Thanks Sylvia, I would love to read this book. Is it a book with a lot of photos which would be nice to have a hardback or paperback copy, or is it mainly text and reading it on a Kindle would be enough?
Thanks again Sylvia.

10 Sylvia

I read the kindle version and it had no photos…

11 Aileen Wrennall

Thanks Sylvia.

12 Rita

I had a sales lady that I bought a few things from a Nordstrom (mostly shoes!). I know they work on commission, so if someone is helpful, or I get to know them, I tend to stay loyal. After a time, she became a personal shopper and kept wanting to style me anytime I came in for something specific. I finally let her pull out a few things and tried them on, but even though I thought we had gotten to know each other a bit over several months, she still didn’t get where my comfort zone is, colors and cuts that I prefer, etc. She tried to make me fit into the trends. Plus, as a personal shopper, her goal really is to sell, sell, sell, so there was always the pressure to buy something or three. So, not a comfortable experience for me at all.

13 denton

This is the difference btw a good and a bad SA. Every SA dreams of being a ‘personal shopper’ to the rich and famous, but, as in most endeavors in life, only the few can rise to the occasion. It takes a special person to really be able to make each and every customer feel beautiful within their budget. Betty Halbreich had that talent. But most don’t, they are just peddlers trying to sell goods.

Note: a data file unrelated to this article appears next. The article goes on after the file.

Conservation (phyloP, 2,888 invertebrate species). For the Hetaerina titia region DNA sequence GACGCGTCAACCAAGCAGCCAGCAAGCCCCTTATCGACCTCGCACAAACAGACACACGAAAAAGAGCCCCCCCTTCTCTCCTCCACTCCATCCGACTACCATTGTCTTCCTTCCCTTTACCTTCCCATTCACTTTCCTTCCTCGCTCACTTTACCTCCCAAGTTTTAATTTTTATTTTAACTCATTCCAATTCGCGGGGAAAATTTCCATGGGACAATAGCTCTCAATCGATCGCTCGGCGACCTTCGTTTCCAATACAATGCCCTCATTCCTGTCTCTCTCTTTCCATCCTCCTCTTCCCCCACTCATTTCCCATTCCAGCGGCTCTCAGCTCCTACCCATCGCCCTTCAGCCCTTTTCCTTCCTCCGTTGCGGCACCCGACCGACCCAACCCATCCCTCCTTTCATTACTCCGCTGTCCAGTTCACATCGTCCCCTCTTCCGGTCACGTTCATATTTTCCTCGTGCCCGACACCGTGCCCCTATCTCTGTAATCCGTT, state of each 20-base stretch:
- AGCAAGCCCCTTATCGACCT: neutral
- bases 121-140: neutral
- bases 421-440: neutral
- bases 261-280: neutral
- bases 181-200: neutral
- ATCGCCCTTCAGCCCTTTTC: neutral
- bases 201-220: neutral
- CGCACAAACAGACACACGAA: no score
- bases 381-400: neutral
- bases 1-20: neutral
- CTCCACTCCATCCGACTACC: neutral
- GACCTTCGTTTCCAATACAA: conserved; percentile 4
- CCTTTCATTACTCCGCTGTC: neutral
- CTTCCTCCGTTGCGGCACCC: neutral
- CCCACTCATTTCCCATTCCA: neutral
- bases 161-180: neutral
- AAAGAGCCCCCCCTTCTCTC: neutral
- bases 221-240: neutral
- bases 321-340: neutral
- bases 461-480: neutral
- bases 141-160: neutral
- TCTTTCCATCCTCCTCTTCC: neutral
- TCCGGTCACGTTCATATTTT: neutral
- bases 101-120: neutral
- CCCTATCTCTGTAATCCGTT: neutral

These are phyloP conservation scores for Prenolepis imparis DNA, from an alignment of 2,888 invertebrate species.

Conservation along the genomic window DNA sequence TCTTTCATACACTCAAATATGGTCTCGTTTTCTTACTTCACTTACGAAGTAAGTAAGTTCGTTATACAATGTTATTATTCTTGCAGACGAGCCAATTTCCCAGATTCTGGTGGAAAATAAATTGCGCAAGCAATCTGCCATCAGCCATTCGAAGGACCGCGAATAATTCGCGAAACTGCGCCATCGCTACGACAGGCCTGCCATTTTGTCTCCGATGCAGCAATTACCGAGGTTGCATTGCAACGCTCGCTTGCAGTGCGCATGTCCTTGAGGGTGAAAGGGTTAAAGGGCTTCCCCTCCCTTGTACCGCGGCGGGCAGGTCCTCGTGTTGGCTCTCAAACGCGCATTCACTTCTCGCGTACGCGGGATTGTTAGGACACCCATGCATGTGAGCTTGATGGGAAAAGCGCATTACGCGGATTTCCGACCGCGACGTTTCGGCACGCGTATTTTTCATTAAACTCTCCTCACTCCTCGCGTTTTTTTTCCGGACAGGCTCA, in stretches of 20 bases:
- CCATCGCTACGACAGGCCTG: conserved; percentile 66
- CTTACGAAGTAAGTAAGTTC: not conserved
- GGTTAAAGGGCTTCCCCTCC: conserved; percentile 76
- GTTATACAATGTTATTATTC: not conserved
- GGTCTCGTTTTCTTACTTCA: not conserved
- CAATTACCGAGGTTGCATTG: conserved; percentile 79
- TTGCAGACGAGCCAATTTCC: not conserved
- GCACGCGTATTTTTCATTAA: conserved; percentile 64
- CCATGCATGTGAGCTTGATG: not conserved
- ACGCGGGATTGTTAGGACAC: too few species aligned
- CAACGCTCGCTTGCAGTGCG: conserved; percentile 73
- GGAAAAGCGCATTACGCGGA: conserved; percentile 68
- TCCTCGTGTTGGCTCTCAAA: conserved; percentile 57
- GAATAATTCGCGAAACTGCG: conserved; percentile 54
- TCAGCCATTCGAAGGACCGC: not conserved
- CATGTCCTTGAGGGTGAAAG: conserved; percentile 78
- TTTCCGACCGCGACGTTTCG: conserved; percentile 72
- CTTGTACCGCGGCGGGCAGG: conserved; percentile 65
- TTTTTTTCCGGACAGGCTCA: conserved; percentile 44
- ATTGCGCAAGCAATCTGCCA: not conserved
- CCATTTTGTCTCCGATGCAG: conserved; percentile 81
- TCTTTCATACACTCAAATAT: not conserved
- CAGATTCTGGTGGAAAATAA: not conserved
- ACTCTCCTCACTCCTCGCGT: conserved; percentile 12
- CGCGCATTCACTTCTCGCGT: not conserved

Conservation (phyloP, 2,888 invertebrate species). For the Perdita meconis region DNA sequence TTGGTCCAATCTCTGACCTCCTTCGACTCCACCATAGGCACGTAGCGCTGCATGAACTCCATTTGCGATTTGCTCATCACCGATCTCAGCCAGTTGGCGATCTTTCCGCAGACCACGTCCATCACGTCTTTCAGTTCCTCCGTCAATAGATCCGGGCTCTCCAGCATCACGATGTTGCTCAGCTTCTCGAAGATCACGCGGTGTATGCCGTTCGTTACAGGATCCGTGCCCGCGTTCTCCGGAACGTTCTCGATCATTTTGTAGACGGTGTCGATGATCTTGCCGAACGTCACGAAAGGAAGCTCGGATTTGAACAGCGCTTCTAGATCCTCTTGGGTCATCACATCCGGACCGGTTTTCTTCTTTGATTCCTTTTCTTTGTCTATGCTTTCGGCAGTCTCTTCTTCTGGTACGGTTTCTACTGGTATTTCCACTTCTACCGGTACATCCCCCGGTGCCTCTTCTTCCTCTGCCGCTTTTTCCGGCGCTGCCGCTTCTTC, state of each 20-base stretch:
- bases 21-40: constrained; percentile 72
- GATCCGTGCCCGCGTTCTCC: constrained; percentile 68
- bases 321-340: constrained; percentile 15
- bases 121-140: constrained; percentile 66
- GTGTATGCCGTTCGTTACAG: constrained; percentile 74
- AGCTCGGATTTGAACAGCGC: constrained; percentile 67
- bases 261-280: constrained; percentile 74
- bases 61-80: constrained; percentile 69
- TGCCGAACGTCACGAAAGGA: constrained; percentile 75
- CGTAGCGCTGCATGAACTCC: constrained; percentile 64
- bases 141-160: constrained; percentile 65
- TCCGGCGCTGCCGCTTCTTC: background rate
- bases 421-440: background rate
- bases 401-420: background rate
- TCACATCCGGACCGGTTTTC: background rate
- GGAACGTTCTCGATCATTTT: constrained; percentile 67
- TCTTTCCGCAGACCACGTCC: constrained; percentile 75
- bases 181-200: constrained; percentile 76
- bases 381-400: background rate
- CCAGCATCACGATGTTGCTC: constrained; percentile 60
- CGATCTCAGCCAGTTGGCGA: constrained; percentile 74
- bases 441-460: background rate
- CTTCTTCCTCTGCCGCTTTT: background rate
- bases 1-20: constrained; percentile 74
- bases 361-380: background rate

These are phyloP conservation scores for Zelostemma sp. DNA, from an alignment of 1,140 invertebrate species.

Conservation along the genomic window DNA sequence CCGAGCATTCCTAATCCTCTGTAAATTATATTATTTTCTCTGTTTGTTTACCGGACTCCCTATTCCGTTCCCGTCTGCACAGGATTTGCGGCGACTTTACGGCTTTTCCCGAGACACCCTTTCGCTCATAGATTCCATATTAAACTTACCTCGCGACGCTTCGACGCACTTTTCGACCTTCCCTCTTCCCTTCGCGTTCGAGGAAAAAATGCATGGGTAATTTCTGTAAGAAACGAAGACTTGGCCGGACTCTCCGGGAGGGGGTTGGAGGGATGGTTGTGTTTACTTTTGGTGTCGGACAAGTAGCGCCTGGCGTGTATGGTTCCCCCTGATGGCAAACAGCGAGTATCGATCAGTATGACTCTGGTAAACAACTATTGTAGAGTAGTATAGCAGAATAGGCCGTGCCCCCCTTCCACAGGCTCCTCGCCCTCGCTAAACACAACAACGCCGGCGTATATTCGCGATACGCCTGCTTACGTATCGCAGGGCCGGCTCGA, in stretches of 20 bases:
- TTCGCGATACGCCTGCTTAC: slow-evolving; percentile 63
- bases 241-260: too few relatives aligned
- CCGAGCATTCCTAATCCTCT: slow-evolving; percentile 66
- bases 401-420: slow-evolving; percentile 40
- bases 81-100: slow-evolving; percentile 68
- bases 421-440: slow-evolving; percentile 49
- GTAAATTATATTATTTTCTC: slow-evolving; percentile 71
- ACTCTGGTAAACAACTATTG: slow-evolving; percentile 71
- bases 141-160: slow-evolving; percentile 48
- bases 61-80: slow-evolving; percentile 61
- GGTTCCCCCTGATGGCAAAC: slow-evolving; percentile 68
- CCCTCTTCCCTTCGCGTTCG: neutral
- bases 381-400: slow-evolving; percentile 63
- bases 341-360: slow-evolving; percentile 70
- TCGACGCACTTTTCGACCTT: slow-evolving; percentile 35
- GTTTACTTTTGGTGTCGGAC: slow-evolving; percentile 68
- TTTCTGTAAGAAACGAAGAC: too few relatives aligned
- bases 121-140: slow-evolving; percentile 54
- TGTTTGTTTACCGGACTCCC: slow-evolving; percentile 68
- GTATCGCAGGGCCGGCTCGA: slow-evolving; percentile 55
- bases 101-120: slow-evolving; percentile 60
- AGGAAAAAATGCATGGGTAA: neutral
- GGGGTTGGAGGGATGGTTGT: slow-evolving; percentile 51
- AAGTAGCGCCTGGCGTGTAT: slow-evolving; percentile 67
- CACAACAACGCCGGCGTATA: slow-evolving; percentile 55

14 Sylvia

That is disappointing Rita. I think that it is crucial that you really understand and get to know the client for whom you are shopping and be honest at all times. I think that would be the only way to keep customers happy long-term and you can really establish an win-win relationship!

15 denton

The NY Times has done a few pieces on her, this is my favorite.


16 Sylvia

Lovely article Denton and great to see the pictures of her apartment!

17 Rebecca

I really enjoyed reading Betty Halbreich’s memoire and having seen her a few times at work in Bergdorf know just how stylish and commanding a presence she is. As a part time sales associate in a NYC women’s clothing store, I found her observations to be right on target about women and shopping. Although I haven’t used the services of a personal shopper, in the past, I did use the services of a couple of image and wardrobe consultants.

18 Sylvia

How lovely that you have seen her. Next time I’m in New York, I will make sure to go and visit too!

19 Barbra

I’m getting the book this weekend. Fell in love with Betty after viewing Bury my Ashes at Bergdorf…she is a truth teller of the highest calibre. Women like her are rare at any age. May she live forever.